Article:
No telling what sorts of mischief this waiver would allow. What’s most chutzpadik is the notion that Israel should be treated to the same waiver that Canadian and Australian dual-citizens receive, as if Israel has as close and friendly relations with the U.S. as those countries. Don’t forget that the U.S. Justice Department ranks Israel third among foreign nations in terms of the intensity of its espionage operations in the U.S.
Regarding worsening relations between Israel and Turkey, six months before the Mavi Marmara fiasco Israel was noticing Turkey wasn’t returning the love:
Turkey ------ ¶10. (S) The GOI raised the current direction the Government of Turkey has taken toward Syria and Iran -- and away from Israel. Israeli participants argued that Turkey has been supportive of Hamas in Gaza while pursuing a more "Islamic" direction with the goal of becoming a regional superpower. The GOI argued that the Turkish military is losing its ability to influence government decisions and strategic direction. After this past year, GOI participants said they have a "bad feeling" about Turkey. The GOI noted that the Israel Air Force (IAF) Commander in the past wanted to speak to the Turkish Air Force Commander, but his Turkish counterpart declined.
One wonders, given Israel’s awareness of the deterioration of relations (“they have a ‘bad feeling'”) why it didn’t act more cautiously in its attack on the Mavi Marmara. Did it, by then, not give a crap about relations with Turkey believing they were a lost cause anyway? Or did someone in the Israeli navy f&*k up big-time and not realize what a disaster was in store given the means they chose to subdue the relief ship?
As noted above, the Israeli are not above dissimulation in their attempts to blow smoke up the U.S.’ read end. A mere two months (the memo is dated July 26, 2007) before Israel attacked Syria’s alleged nuclear reactor (an act of aggression which the Syrian’s did not respond to), Dagan lies directly to the face of a Bush’s Homeland Security advisor in this meeting:
Dagan echoed other reports that Syria expects an Israeli attack this summer, and has raised its level of readiness. Despite the fact that Israel has no intention of attacking, said Dagan, the Syrians are likely to retaliate over even the smallest incident, which could lead to quick escalation.
7 thoughts on “Embarrassing Wikileaks Revelations Concerning U.S.-Israel Relations – Tikun Olam תיקון עולם إصلاح العالم”
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So what I get from this is that the US government is a gang of incompetent Scheisskopfs and the Israeils lie like a Persian rug (when they aren’t pushing for war with any number of states or groups like Hezbollah.) It’s a match made in Hell.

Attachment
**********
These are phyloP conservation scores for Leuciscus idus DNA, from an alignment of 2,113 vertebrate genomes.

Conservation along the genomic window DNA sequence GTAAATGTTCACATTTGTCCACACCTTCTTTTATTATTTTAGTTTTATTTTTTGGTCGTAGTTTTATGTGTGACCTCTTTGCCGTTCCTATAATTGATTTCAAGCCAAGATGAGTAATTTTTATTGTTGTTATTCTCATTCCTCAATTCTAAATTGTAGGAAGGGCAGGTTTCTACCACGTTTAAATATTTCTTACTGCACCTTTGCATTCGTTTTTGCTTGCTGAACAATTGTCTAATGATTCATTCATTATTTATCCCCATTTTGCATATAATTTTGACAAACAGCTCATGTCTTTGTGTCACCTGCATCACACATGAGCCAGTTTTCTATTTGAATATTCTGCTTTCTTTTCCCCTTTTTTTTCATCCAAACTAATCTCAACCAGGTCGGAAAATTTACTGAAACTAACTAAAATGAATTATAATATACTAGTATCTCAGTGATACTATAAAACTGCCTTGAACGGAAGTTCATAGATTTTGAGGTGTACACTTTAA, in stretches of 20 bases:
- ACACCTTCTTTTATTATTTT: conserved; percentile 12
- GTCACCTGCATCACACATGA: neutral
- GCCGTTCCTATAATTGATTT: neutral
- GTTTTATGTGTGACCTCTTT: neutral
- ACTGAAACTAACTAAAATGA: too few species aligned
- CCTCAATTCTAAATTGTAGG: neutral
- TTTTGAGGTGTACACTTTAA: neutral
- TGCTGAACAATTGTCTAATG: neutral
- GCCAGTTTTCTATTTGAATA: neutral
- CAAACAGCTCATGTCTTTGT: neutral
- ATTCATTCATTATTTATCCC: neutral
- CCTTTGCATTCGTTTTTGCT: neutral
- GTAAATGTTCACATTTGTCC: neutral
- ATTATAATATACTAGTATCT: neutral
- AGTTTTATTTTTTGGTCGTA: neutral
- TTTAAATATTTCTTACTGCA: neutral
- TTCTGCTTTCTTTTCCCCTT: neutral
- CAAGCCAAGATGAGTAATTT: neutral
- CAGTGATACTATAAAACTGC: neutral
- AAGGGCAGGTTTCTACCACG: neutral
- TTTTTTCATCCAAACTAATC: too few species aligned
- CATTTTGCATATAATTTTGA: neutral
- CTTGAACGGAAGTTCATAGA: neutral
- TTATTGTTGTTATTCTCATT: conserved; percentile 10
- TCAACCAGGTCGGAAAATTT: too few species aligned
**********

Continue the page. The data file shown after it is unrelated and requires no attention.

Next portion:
“How ending Israeli disruption of Palestinian sovereignty in the West Bank would disrupt Israel’s relations with Jordan is a mystery beyond me. The fact that a senior Israeli general would pose this nonsense in a meeting with high level American officials shows both Israel’s delusions and its disrespect for the intelligence of their U.S. interlocutors.”
It’s a small point amongst the many above, but the theory is that Jordan has often expressed concern about a stong Palestinian state next to Jordan, as it is worried about its 70% Palestinian population consequently overthrowing the Hashemite Bedouin based Kingdom. The theory also claims that that is the reason that Jordan so readily gave up claims to sovereignty over the West Bank after 1967 as it preferred to “disengage” from its large indiginous Palestinian population there that posed a threat to its minority rule.
I have no idea if the theory is factually correct, but it is certainly a claim made by many Israeli leaders who have had talks with Jordanian leaders, and is thus not “a mystery” or “nonsense” but a logical scenerio that is worth considering by the Americans (and by you). After all, why was Jordan so quick to sell out to the Palestinians\Israelis and give up on their title to the West Bank, including sovereighty over the Temple Mount (al-Aqsa)?
After this past year, GOI participants said they
have a “bad feeling” about Turkey.
This whole wikileaks issue turned out to be such a boring anticlimax.
Americans spying on Israel, Israelies worried because of Iranian nuclear bombs…
The end of days reference may be to do with the cult of the hidden Iman, which is something believed in by very few Iranians and Shias indeed. Unfortunately, very few includes the supreme leader.
If this sort of thing were better understood in the West, including by me, let alone Bibi, I am pretty sure that we’d have no trouble separating the Iranian leadership from the people and getting an Iran that even the king of Saudi Arabia would be able to live with, without dropping any bombs or shutting down factories all over China by accident when attempting to disrupt an Iranian enrichment plant.